The next time we see geese flying along in a “V” formation, heading south for the winter, we might stop for a moment to reflect on what science has discovered as to why they fly that way:
As each bird flaps its wings, it creates an uplift for the bird immediately following. By flying in a “V” formation, the whole flock adds at least 71% greater flying range than if each bird flew on its own.
When a goose falls out of formation, it suddenly feels the drag and resistance of trying to go it alone… and quickly gets back into formation to take advantage of the lifting power of the bird in front.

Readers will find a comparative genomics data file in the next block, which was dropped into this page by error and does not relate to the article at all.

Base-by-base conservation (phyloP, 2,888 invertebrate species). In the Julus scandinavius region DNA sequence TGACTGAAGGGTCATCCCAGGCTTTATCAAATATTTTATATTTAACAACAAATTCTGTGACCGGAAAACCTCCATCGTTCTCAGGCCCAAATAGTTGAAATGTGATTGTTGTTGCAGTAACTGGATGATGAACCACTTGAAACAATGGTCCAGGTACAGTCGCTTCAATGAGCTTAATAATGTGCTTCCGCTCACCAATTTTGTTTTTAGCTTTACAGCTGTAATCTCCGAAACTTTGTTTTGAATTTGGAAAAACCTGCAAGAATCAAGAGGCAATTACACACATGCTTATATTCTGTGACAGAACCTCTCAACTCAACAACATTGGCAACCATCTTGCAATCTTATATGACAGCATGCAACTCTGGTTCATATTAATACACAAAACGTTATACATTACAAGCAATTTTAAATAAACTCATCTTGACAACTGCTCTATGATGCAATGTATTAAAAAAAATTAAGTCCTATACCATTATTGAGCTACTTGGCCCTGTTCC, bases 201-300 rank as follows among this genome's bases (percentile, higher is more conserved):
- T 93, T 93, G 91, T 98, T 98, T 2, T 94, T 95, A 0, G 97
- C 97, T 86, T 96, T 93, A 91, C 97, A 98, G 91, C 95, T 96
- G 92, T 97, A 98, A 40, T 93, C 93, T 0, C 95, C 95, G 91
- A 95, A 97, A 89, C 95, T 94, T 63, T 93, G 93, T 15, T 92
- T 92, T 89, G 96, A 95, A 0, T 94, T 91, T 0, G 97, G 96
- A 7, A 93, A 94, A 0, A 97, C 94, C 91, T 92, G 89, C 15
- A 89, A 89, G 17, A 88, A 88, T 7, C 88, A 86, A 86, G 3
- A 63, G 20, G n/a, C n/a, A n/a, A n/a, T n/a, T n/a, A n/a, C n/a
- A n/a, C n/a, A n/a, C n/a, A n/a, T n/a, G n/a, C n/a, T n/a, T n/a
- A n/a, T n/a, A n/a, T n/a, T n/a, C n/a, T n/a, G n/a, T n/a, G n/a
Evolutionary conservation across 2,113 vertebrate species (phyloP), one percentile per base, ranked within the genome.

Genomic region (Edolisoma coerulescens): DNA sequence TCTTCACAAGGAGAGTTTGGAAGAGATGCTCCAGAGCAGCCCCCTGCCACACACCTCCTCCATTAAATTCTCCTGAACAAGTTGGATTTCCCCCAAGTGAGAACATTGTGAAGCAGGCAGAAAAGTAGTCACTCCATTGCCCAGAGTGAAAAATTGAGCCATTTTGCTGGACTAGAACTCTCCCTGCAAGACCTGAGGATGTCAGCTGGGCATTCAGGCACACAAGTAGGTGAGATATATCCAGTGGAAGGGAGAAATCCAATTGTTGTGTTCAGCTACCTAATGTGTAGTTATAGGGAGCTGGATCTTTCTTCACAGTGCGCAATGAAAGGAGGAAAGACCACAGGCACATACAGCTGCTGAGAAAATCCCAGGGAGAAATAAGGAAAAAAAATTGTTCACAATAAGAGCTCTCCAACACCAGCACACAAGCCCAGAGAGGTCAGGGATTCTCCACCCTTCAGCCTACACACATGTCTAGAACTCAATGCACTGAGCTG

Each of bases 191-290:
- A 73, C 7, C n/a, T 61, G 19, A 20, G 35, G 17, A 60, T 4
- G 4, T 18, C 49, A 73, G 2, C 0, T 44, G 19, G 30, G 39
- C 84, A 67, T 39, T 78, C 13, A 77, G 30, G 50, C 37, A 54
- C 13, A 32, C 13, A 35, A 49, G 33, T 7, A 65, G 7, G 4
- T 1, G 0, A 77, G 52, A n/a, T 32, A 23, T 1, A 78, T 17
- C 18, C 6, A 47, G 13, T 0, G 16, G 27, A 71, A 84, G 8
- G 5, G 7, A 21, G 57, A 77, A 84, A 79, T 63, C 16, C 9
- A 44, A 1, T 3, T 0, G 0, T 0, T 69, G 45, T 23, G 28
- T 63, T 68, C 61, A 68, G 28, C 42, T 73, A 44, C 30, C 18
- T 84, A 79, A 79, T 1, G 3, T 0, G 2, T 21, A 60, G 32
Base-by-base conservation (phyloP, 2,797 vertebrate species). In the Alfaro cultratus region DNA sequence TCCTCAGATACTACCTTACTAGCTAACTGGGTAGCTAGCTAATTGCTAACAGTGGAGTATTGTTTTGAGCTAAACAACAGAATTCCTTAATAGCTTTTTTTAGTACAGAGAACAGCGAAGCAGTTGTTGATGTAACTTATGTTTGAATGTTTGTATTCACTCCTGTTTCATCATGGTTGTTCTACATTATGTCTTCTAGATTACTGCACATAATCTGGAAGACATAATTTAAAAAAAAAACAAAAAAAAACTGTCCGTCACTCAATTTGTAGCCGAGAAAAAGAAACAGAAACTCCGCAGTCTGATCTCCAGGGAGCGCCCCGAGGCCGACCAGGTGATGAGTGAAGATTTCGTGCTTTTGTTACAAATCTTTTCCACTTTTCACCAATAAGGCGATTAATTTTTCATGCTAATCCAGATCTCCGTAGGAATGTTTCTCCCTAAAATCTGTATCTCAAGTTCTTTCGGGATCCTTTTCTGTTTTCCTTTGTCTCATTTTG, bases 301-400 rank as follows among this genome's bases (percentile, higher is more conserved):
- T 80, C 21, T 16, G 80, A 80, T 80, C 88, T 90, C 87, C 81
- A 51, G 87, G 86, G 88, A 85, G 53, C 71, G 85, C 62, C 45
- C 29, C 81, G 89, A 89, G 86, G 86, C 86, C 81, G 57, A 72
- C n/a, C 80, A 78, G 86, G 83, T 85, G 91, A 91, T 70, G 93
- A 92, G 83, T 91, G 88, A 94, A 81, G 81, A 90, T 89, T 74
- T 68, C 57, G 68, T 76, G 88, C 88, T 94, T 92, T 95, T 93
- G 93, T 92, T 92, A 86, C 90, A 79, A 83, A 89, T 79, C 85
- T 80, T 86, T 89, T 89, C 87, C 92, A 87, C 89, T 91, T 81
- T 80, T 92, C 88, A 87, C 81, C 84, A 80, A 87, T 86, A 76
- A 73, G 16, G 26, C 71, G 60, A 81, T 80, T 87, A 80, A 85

When the head goose gets tired, it rotates back in the wing and another goose flies point. They know instinctively that it is sensible to take turns doing demanding jobs.
Geese honk from behind to encourage those up front to keep up their speed. It is worth reflecting on what we say when we honk from behind.
Finally, when a goose gets sick or is wounded by gunshots, and falls out of formation, two other geese fall out with that goose and follow it down to lend help and protection. They stay with the fallen goose until it is able to fly or until it dies, and only then do they launch out on their own, or with another formation to catch up with their group.
Angels can fly because they take themselves lightly.